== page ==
Here's an example:

const ele = document.querySelector("div");
ele.style.backgroundColor = "red";

Now suppose you already wrote CSS for your project and you wanted to add classes using JavaScript. We can do that using classList in JavaScript.

Here's an example:

const ele = document.querySelector(".link");
ele.classList.add("bg-red"); // add class bg-red to existing class list
ele.classList.remove("pb-4");// remove class bg-red from existing class list
ele.classList.toggle("bg-green"); // toggle class bg-red to existing class list which means if it already exists then it will be removed, if it doesn't exist it will be added.

When we use classList it adds, removes, or toggles classes directly to the element. It's like updating with existing classes.

Unlike element.className it removes all existing classes and adds the given class.

Here's an example:

const ele = document.querySelector(".link");
ele.classList.add("bg-red"); // add class bg-red to existing class list
ele.classList.remove("pb-4");// remove class bg-red from existing class list

ele.className = "p-10"; // Now this will remove all existing classes and add only "p-10 class to element."

How to Use Event Handlers

The change in the state of an object is known as an Event. The process of reacting to the events is called Event Handling.

Events happen when a user does something like click, hover over an element, press a key, and so on. So when an event happens and you want to do a certain thing or manipulate anything, you use event handlers to trigger that event.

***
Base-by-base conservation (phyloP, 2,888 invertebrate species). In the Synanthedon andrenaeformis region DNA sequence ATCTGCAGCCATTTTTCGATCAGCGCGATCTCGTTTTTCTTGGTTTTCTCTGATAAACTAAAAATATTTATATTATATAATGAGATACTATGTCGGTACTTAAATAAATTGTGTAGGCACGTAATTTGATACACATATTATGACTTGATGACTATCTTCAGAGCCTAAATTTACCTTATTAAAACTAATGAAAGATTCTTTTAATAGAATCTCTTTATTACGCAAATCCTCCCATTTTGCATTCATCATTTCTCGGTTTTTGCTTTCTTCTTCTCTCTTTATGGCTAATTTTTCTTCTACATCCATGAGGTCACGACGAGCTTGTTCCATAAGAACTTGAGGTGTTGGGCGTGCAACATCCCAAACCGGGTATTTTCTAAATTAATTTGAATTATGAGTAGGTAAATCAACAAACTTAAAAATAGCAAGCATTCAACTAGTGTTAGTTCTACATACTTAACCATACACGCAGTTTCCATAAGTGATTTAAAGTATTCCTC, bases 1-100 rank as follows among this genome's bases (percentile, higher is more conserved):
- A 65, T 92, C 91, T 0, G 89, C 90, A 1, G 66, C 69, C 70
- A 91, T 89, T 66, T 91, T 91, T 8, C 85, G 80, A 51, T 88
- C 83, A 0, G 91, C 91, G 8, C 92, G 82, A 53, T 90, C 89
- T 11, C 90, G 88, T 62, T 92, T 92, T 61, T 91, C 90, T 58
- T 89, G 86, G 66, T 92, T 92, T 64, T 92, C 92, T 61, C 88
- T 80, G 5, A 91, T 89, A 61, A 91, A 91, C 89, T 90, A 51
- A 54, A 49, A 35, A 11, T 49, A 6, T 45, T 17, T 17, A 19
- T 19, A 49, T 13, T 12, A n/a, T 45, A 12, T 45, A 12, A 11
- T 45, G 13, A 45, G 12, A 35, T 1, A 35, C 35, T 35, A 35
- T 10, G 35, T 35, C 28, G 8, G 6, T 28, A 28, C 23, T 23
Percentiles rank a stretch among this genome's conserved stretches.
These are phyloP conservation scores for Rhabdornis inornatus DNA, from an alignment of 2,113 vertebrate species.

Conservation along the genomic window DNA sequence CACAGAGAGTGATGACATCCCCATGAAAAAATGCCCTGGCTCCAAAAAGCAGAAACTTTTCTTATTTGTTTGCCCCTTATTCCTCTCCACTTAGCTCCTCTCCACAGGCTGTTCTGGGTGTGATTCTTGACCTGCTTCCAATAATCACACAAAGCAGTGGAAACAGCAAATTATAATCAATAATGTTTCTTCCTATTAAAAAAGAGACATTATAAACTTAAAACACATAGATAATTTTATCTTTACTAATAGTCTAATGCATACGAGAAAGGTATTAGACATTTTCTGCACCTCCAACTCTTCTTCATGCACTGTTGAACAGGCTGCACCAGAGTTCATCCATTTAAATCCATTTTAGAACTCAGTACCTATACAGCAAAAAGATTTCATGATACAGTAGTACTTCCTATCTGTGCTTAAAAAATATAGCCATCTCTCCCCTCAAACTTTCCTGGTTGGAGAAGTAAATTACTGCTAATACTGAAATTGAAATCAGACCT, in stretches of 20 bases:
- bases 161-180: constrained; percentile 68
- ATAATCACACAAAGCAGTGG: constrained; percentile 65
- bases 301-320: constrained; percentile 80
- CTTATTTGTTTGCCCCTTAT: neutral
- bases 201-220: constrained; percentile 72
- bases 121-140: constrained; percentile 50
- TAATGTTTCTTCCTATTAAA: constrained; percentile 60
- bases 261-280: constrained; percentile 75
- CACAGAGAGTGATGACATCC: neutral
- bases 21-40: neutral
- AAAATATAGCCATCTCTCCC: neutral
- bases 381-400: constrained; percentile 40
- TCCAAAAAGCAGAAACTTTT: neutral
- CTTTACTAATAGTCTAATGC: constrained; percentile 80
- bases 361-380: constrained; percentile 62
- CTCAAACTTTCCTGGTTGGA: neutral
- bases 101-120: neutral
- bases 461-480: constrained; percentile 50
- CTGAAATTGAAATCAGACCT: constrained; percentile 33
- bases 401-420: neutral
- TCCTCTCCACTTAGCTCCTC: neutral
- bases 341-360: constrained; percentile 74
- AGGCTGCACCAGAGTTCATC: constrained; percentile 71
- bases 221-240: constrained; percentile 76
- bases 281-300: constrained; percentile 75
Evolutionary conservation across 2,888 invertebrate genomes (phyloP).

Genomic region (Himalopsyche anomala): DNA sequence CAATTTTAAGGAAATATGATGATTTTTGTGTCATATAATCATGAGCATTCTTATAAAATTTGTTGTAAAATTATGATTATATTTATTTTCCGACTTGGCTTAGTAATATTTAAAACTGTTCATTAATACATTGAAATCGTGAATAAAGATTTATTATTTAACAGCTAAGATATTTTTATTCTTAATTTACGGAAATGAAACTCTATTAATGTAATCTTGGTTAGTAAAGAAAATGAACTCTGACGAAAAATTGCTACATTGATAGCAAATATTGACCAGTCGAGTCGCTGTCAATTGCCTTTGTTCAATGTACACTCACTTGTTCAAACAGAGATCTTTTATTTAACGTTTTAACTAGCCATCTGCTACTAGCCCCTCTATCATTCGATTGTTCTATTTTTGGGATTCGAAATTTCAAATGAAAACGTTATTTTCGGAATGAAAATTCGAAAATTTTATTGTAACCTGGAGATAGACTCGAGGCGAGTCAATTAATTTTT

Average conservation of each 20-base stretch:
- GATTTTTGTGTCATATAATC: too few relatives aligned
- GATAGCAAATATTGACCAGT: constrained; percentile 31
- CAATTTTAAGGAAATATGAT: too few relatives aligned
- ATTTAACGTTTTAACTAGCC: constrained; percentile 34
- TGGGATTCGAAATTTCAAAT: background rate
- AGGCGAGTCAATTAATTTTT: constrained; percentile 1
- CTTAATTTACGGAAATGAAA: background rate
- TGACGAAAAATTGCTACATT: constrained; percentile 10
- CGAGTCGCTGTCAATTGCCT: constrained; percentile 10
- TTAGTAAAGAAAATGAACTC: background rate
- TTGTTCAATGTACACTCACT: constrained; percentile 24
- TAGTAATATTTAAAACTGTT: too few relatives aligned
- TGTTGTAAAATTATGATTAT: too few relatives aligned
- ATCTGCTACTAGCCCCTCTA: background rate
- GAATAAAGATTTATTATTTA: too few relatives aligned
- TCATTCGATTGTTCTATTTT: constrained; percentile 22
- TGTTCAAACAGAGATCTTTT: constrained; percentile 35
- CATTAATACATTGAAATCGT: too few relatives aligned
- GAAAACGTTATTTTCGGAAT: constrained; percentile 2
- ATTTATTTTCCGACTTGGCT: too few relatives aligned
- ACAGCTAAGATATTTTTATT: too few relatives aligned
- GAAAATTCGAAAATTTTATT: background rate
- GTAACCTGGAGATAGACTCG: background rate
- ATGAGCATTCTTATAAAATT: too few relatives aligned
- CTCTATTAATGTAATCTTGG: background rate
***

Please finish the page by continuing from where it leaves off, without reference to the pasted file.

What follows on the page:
We use event handlers to execute certain code when that particular event happens. There are multiple event handlers in JavaScript (here's a quick list of them), but you use the same process to add event handlers to any element.

Here's the syntax:

const ele = document.querySelector("a");

ele.addEventListner("event", function(){
	// callback function
});

Some events you can use:

  • click
  • mouseover
  • mouseout
  • keypress
  • keydown

And here's an example of using the "click" event:

const ele = document.querySelector("a");

ele.addEventListner("click", function(){
	ele.style.backgroundColor = "pink";
});

Event Propagation: Bubbling and Capturing

Event Propagation determines in which order the elements receive the event(s). There are two ways to handle this event propagation order in the DOM: Event Bubbling and Event Capturing.

Frame-71-1

What is Event Bubbling?

When an event happens on a component, it first runs the event handler on it, then on its parent component, then all the way up on the other ancestors’ components.

By default, all event handlers move through this order from center component event to outermost component event.

What is Event Capturing?

This is the opposite of bubbling. The event handler acts first on its parent component and then on the component where it was actually meant to fire.

In short, this means that the event is first captured by the outermost element and propagated to the inner elements. It is also called trickle down.

Let's try the below example:

<!DOCTYPE html>
<html lang="en">
<head>
    <meta charset="UTF-8">
    <meta http-equiv="X-UA-Compatible" content="IE=edge">
    <meta name="viewport" content="width=device-width, initial-scale=1.0">
    <title>Example</title>
    <style>
        nav{
            display: flex;
            justify-content: center;
            padding: 30px;
        }

        nav li{
            list-style: none;
            padding: 5px;
        }

        nav li a{
            text-decoration: none;
            padding: 20px;
        }
    </style>
</head>
<body>
    
    <div>
        <nav>
            <li><a href="#">Home</a></li>
            <li><a href="#">About</a></li>
            <li><a href="#">Contact</a></li>
        </nav>
    </div>

    <script>
        const navbar = document.querySelector("nav");
        navbar.addEventListener('click', function(){
            navbar.style.backgroundColor="green"
        });